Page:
Bienenfeld, whose mother and mother-in-law are active AMIT supporters in the U.S, says that for her, the shooting has become such a day-to-day occurrence that she doesn't even really hear it anymore. "One the jokes around here is that if there isn't any shooting, you can't fall asleep."

"The truth is that I, at least, don't feel that I am "living under
terror" which of course I am. I am very aware of every little noise,
helicopters overhead, constant news on the television and radio. But G-d
has given us ways of ignoring it and has allowed us to get used to a new
reality. Shooting becomes the norm. Announcements to stay inside the

Bienenfeld, who made aliya in 1980, explains that each child experience the affects of the war in a unique way. Her oldest child is finishing the second year of her national service in the neighboring community of Netzarim. Her 11th grade daughter will be eligible to earn extra points on her Bagruyot (national high school tests) since she lives in an area affected by the violence, but Bienenfeld acknowledges that her grades have suffered this year. Her youngest daughter moved into her sister's room so that she would be on the side of the house as far away from Khan Yunis as possible.

For a number of years, Bienenfeld has led tourists and journalists through the Gush Katif area--AMIT women from Israel and abroad among them.

Seeing their children deal with funerals and shiva calls saddens many parents. "I'd never been to funerals at that age," Cheryl Mandel observes sadly. The absence of a carefree childhood and normal freedoms are painful realities that the current situation has brought about. The constant checking in with parents and restricted movement and activities are difficult to deal with for parents and children.

On the positive side, the situation has in fact strengthened feelings of solidarity and resolve both within families and within the settlements. According to Shani Simkowitz of Tekoa, the horrible events experienced by Tekoa residents have made them come together as an extended family. "The quality of life here can't be bought," she says. "People care for one another, look out for each other and share in the tragedies," Simkowitz says of the small, heterogeneous community in the Judean hills. "This is our strength, this is what's getting us through," she says.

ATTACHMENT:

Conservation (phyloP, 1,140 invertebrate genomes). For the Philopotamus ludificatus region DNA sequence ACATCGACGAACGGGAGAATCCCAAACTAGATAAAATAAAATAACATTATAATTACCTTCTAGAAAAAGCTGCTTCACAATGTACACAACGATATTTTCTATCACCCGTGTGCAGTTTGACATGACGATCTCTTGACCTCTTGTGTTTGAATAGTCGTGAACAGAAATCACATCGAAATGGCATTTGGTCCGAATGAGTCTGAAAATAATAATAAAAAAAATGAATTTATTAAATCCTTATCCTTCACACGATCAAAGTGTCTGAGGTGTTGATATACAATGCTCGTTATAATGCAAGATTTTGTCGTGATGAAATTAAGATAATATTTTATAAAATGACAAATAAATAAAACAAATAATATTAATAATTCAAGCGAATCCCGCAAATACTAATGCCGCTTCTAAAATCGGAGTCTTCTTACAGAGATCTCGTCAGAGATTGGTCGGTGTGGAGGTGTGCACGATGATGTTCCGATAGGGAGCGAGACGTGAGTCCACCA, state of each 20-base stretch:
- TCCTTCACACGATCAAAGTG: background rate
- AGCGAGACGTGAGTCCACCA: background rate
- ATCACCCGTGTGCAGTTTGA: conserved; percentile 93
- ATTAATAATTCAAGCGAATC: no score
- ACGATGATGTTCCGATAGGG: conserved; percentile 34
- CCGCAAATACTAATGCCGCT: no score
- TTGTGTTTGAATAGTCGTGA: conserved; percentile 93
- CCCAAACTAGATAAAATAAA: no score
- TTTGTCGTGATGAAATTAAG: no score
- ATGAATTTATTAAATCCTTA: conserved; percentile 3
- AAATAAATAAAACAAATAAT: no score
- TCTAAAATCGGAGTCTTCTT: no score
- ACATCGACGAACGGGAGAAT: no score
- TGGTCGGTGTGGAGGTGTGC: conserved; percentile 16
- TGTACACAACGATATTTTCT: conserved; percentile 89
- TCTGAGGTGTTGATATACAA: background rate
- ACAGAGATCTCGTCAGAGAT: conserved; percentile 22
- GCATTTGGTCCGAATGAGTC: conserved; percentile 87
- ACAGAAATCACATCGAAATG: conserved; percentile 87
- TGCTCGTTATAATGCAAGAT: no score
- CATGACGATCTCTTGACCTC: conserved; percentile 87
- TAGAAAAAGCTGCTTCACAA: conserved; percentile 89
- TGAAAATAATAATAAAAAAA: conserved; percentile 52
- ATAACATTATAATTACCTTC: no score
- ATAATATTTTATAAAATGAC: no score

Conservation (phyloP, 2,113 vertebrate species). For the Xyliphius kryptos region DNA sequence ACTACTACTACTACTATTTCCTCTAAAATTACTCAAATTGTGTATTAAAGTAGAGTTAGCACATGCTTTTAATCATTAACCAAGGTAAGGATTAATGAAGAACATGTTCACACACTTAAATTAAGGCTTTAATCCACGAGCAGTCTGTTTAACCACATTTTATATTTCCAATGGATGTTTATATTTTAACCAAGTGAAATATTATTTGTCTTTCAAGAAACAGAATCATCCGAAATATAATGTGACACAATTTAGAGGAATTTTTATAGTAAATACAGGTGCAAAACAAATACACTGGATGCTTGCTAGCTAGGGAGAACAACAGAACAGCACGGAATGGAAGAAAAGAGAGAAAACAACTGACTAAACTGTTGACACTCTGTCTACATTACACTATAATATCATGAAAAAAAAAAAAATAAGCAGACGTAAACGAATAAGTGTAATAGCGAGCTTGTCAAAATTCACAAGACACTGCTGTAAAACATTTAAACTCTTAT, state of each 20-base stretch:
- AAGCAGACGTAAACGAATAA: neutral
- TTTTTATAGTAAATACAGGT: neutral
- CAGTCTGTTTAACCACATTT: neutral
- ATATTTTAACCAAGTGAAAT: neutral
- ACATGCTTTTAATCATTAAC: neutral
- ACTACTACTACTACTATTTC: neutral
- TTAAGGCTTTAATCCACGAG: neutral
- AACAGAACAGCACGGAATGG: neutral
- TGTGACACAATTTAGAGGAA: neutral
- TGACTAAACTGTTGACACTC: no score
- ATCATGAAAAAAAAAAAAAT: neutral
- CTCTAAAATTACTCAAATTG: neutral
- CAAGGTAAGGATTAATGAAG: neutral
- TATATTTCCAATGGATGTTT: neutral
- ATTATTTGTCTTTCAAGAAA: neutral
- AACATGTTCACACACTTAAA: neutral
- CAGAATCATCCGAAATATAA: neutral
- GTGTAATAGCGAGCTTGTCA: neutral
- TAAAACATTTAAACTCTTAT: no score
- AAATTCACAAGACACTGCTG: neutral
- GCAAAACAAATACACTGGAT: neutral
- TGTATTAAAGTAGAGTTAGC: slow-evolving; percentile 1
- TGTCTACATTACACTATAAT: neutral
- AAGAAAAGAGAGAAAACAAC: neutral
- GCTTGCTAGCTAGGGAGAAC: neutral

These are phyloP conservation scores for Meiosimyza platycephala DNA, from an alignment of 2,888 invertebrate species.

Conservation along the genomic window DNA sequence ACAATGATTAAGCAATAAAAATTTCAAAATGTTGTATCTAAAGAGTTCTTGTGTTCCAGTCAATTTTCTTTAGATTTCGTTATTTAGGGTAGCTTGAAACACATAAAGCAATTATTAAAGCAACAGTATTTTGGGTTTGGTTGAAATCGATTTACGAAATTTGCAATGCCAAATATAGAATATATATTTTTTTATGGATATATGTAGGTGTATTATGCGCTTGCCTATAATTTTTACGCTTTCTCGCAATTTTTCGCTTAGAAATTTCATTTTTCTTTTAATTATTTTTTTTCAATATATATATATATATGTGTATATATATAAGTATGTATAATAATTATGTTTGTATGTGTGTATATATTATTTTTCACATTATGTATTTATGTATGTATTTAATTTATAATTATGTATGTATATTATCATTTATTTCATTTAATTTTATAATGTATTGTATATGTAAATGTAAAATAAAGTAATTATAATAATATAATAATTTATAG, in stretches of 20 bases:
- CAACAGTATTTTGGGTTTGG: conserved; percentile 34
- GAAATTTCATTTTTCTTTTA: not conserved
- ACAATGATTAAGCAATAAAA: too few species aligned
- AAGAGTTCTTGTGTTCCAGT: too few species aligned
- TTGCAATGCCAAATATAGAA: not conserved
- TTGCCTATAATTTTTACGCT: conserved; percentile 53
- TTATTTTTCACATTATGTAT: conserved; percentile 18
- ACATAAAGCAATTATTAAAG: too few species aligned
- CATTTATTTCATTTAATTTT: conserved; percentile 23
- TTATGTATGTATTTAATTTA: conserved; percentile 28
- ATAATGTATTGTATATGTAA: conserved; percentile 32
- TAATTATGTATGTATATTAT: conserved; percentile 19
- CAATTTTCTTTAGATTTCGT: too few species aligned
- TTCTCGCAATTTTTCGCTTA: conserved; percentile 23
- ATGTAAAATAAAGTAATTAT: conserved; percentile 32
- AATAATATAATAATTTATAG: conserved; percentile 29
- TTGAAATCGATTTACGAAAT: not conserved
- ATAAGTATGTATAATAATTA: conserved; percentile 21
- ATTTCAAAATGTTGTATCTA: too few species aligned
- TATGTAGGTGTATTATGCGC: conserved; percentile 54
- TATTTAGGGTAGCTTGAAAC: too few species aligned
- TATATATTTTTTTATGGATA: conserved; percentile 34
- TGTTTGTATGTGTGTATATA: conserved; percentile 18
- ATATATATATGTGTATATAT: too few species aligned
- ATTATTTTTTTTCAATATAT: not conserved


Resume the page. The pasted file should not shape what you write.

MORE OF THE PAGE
Many women in the most severely affected communities are deeply attuned to the spiritual aspect of the situation. For some, it has been difficult to explain to their children why tragedies are happening all around them. "It's a stretch for emunah (faith)," sighs Eve Harow. "Where was Hashem" when those two 14 year old boys from Tekoa were brutalized and murdered, she wonders out loud. "We just don't know," she answers herself, noting that the same question has resonated through centuries of greater Jewish suffering before there was a state and an army to protect Jews.

Cheryl Mandel, observant herself, expresses jealousy of those whom she perceives to have deep faith. "They seem to be managing better. I envy them their clarity and strength," she says. In a moment of introspection, Mandel explains that until this year, she would have described herself as positive, outgoing, optimistic and strong. "Now, I feel anxious, worried, not at all optimistic and despondent," she says, quickly adding that by nature she's not pessimistic, and is grateful to her psychologist husband who "keeps things in perspective."

Like many, Mandel's work life has suffered from the intifada. She manages the Etzion Judaica Center not far from her home. Since October not one tour bus has stopped at the unique judaica gallery and store. Now, Mandel and her staff are adapting to the new reality by emphasizing items for the local market. "We'll get through this difficult period and keep the jewel of the Gush sparkling," she notes.

Underlying the anxiety, fear, sadness and despondency there's a spirit of defiance and a sense of destiny that sustains those living through these hard times.

"We're going to grow and prosper," says Shani Simkowitz from Tekoa. "People have to realize that this is not a "settler" problem, it's a Jewish problem, and they better realize we have finally come home and we're choosing to stay."

Simkowitz knows about coming home. She made aliya from the U.S alone at the age of 15. Simkowitz's great grandmother Bea Topor started several AMIT chapters in the New York area, and her cousin Naomi Abramwitz lectures for AMIT.

Eve Harow, who moved to the new Efrat neighborhood of Zayit with 11 other families just before Passover, reminds herself and her children that a few brave Jews have been on the firing line in every generation. Now it's their turn, and she's proud to have the privilege of making Jewish history. "We're very determined to stay and to build. We're not going anywhere."